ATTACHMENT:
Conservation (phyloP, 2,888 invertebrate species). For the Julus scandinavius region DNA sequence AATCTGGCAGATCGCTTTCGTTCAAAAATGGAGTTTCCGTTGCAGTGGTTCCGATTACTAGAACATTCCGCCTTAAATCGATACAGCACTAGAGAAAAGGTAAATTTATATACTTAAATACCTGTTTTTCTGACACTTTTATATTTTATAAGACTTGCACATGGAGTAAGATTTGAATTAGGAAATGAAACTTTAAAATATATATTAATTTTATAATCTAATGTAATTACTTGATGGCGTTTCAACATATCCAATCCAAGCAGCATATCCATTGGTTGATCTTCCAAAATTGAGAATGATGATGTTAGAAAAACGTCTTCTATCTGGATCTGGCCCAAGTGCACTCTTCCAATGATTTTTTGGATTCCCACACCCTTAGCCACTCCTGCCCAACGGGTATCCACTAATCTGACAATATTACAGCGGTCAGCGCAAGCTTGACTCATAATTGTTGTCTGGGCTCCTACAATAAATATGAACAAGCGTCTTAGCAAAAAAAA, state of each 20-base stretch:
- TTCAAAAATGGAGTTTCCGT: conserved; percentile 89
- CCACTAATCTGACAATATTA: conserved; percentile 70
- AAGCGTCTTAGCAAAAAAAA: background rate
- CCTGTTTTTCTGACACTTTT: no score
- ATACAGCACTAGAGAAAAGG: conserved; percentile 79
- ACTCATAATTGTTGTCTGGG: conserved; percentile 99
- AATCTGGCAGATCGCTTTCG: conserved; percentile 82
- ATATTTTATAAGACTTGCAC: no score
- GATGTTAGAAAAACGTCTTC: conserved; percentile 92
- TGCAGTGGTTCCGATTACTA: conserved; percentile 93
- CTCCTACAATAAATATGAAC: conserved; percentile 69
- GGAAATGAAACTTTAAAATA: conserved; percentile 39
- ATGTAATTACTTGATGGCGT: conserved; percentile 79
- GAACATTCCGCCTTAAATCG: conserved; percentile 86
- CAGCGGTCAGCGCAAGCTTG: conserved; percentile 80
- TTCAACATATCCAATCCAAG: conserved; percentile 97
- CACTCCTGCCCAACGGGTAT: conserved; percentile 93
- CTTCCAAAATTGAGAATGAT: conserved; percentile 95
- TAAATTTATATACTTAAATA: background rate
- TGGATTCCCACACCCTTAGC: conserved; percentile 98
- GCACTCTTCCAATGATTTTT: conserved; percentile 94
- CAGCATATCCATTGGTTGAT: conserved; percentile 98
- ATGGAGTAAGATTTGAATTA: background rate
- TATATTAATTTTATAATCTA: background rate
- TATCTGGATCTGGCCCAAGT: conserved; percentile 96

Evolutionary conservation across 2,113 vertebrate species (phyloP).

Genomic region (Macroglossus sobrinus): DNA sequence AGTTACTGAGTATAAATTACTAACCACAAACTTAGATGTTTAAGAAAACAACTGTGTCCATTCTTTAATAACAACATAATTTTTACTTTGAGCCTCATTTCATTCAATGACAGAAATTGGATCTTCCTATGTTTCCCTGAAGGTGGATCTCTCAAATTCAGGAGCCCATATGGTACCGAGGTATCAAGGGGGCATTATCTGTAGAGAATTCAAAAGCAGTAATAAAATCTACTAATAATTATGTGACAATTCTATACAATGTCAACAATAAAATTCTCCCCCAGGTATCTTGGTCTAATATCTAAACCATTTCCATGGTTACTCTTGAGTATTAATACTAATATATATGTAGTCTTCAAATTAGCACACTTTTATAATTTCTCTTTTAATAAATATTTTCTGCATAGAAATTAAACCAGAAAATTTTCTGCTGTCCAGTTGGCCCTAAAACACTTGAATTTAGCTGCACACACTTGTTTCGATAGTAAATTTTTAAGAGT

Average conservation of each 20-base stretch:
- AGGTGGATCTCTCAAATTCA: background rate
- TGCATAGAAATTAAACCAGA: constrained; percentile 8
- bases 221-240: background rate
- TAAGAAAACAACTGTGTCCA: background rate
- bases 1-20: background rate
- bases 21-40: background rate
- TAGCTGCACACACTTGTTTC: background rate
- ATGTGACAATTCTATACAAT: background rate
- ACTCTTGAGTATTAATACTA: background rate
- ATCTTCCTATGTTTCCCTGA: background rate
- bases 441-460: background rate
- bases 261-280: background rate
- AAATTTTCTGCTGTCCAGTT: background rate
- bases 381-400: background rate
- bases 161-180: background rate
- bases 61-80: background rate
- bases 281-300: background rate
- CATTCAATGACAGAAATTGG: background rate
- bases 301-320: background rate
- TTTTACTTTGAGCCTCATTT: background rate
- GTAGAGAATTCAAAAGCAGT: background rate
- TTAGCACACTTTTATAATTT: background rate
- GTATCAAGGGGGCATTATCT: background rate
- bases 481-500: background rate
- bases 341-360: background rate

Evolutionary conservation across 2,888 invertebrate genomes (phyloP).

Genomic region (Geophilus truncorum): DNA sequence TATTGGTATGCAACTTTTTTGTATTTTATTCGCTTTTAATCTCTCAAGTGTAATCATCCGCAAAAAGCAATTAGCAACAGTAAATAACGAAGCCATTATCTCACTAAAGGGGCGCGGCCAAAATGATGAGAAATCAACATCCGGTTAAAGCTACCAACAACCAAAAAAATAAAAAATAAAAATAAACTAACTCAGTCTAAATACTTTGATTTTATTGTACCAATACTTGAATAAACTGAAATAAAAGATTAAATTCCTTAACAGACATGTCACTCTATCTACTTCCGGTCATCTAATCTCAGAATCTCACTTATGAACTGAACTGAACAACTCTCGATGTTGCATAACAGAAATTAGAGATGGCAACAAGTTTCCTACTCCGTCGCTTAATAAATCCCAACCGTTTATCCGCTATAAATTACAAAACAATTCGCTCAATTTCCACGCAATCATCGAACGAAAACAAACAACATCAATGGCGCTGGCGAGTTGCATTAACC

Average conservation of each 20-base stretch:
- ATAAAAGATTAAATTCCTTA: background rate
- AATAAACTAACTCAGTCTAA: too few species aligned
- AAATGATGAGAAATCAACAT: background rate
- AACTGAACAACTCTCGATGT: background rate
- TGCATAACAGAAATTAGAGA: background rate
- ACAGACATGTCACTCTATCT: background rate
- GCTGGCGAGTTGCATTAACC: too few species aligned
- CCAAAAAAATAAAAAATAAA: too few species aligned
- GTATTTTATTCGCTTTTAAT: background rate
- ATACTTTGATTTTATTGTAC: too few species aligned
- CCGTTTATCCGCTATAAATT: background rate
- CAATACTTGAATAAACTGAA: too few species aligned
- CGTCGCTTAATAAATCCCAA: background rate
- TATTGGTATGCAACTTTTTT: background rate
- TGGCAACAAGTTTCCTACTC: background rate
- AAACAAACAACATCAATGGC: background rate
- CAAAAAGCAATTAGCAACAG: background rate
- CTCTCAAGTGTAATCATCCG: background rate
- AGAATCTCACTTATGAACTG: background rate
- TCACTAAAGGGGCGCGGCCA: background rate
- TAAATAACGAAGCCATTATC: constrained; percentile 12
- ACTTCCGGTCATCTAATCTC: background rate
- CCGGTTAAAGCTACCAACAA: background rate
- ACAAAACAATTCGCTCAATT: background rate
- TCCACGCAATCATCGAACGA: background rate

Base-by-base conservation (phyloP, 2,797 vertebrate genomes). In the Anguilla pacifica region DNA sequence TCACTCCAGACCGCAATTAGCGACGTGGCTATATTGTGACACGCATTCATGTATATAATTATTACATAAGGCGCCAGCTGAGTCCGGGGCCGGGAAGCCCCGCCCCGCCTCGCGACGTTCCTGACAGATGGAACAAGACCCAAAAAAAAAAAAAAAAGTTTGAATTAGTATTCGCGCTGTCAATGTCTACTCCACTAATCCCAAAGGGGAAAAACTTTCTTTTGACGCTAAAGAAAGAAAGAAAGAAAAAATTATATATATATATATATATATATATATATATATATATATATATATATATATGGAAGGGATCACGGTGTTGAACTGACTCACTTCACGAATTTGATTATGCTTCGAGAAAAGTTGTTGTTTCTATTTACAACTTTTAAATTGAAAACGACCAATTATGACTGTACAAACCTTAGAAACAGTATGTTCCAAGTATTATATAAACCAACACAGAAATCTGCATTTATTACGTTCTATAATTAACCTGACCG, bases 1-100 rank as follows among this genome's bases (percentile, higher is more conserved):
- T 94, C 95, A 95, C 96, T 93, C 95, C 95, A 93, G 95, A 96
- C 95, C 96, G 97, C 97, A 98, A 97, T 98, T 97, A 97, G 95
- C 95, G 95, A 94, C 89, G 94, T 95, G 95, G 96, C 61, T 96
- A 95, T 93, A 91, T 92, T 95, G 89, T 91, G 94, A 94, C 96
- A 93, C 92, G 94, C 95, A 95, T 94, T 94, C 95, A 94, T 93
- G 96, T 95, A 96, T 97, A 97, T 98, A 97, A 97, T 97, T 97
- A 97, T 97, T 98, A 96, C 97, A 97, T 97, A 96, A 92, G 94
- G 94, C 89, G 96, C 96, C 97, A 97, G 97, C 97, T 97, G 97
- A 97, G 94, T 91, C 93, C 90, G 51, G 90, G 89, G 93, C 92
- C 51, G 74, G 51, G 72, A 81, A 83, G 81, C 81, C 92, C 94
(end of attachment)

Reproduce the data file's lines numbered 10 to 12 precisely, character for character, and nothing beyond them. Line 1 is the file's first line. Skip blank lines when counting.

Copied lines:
- GATGTTAGAAAAACGTCTTC: conserved; percentile 92
- TGCAGTGGTTCCGATTACTA: conserved; percentile 93
- CTCCTACAATAAATATGAAC: conserved; percentile 69